Class C rvs are wonderful in many ways.
A disadvantage, however, is you have to unhook your power cord and water hose, lift the stabilizer jacks, pull up the steps, and remove the levelers and chocks before you can go to the store for groceries. And then, of course, put it all back when you return. Fellow camper Bridget has a Minnie Winnie, so I invite her to join the crew and me on a trip to Walmart in the PTV. She appreciates the chance.
I have three important purchases to make.
First Bridget helps me pick out an electric ceramic heater (Sunbeam). She has had one a long time and recommends it. Next I pick out a 4-quart Crockpot and the ingredients for chicken stew. Last I get a 12volt charger for my Samsung phone.
I now have South Dakota plates and registrations for the PTV and the Casita!
We stop at the Elephant Butte post office on the way back to the campground. After finding the plates and registrations in my bundle of mail, I find a check for $600, a refund on my homeowner’s insurance! Then I find a bill from the dermatologist in Georgia. Of course the bill is larger than the refund.
The Casita is like a giant crockpot!
I start the chicken stew around nine this morning. By noon the entire Casita smells like chicken, onions, celery, carrots, and potatoes. Spike goes nuts! He sits below the kitchen area whining and fussing. I should have opened a window and turned on the Fantastic fan to blow air out a lot sooner than I did. I put them in their suits and we go for a long walk up to Lion’s Beach campground. There are a few sailboats on the lake. The wind has died down to slight breezes.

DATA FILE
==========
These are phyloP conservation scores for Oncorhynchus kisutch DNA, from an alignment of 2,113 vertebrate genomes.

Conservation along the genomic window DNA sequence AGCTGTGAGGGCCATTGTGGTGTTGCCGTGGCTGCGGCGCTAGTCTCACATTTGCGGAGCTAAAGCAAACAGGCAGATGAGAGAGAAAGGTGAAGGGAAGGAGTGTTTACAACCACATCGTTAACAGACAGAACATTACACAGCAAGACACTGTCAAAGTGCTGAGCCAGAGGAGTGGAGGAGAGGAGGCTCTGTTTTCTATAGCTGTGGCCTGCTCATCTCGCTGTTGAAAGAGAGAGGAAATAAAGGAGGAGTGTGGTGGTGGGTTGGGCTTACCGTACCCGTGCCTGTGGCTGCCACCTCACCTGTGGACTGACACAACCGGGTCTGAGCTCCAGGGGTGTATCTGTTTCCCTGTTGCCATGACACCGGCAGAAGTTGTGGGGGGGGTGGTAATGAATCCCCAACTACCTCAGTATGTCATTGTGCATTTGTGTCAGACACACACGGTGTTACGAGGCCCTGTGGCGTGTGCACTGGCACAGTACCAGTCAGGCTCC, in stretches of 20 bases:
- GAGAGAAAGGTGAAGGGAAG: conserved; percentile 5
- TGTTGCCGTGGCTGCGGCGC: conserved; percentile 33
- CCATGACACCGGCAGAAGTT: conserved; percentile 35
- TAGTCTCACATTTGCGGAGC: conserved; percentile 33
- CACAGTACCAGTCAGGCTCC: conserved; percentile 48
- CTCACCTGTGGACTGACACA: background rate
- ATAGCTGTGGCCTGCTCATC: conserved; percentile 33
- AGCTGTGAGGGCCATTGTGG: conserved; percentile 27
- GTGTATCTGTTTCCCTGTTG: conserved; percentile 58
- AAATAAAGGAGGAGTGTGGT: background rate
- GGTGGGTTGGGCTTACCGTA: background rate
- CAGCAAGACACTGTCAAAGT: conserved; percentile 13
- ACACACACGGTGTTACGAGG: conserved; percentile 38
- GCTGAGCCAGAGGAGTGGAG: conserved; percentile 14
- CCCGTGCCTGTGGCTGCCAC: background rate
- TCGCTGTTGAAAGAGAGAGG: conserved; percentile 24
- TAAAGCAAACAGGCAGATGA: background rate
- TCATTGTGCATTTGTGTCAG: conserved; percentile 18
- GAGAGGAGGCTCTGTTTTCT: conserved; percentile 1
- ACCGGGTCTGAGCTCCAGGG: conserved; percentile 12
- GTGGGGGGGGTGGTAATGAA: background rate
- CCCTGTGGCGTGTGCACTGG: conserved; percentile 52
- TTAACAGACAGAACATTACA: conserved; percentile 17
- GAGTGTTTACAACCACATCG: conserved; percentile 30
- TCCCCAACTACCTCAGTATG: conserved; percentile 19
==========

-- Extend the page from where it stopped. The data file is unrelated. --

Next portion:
I learn a lot from the camp host there.
I ask Mary Lou a zillion questions. She has fulltimed for five years, starting a year after her husband died. Her pick-up pulls a 33-foot travel trailer with a large solar panel on top (She couldn’t remember how large, but she lived in the Nevada desert for six weeks and had plenty of electricity). Sometimes she can’t stay at a campground because her trailer is too long.
I ask her where she spends the winter and she says, “I stay right here. My pipes are heated and I put heat tape, insulation, and gorilla tape on the water hose.” She’s in Elephant Butte for three months or so and then travels about nine months of the year. She already has the next nine-month travel time planned.
I don’t even know where I’ll be next week!
The chicken stew came out great (anybody can cook with a crockpot) and yes, Bridget and Spike got their share of chicken. I want to continue living here.